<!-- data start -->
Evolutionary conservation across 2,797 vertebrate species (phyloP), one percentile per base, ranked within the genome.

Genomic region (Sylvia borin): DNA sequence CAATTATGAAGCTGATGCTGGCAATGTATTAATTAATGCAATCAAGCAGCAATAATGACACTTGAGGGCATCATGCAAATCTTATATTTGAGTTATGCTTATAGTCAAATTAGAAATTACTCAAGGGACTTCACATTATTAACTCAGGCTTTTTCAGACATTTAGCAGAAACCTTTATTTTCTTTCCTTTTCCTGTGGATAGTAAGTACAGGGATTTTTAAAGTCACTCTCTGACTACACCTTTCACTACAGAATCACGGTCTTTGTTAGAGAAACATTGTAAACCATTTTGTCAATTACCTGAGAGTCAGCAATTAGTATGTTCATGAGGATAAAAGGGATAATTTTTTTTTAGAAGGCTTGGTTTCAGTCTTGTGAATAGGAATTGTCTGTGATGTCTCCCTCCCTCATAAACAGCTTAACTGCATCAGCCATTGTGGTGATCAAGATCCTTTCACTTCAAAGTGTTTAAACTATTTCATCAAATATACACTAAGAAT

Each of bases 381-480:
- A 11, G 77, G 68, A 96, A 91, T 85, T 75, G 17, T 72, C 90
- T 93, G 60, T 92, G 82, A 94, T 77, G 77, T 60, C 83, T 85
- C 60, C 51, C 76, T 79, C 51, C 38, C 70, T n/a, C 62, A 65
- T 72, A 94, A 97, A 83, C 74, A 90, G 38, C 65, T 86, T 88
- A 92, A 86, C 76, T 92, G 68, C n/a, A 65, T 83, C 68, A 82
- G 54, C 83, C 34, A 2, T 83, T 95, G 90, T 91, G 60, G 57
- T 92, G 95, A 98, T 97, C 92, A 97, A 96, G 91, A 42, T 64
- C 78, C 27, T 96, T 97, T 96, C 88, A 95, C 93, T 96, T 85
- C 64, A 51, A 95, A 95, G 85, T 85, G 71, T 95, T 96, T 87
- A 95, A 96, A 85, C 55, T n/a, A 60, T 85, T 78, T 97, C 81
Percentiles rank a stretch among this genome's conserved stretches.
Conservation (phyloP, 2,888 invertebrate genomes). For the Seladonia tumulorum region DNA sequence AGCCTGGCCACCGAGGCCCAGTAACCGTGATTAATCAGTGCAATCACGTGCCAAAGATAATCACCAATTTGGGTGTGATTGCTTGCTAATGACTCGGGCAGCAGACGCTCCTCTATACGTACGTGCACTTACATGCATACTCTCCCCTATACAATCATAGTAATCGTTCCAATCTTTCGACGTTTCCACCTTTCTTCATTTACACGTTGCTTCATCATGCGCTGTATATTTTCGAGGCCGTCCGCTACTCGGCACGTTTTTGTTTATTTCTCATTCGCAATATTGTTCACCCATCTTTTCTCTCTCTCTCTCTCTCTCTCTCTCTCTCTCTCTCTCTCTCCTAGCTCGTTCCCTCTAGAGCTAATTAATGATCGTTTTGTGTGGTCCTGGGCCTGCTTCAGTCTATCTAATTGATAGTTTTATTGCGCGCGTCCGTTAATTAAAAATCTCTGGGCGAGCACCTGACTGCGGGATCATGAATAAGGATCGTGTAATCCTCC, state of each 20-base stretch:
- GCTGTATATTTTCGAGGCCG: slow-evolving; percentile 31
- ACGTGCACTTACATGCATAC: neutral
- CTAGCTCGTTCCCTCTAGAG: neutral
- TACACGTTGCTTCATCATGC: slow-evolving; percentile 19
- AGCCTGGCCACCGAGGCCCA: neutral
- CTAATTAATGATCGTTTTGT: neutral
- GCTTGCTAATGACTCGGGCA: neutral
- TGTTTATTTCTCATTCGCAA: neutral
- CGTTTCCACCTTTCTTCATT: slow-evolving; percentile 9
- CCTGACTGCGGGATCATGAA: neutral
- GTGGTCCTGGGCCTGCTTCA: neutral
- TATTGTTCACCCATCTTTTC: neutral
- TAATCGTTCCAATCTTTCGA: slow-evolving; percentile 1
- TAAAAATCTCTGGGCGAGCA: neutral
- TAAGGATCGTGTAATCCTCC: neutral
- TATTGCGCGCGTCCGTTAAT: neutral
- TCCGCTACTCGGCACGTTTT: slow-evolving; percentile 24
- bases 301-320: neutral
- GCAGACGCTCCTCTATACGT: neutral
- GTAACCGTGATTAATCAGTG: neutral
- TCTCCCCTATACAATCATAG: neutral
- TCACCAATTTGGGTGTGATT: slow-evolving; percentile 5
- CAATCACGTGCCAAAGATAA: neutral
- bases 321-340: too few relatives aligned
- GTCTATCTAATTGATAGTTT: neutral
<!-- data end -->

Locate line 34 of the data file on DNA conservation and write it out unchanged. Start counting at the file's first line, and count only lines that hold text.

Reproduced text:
- GCAGACGCTCCTCTATACGT: neutral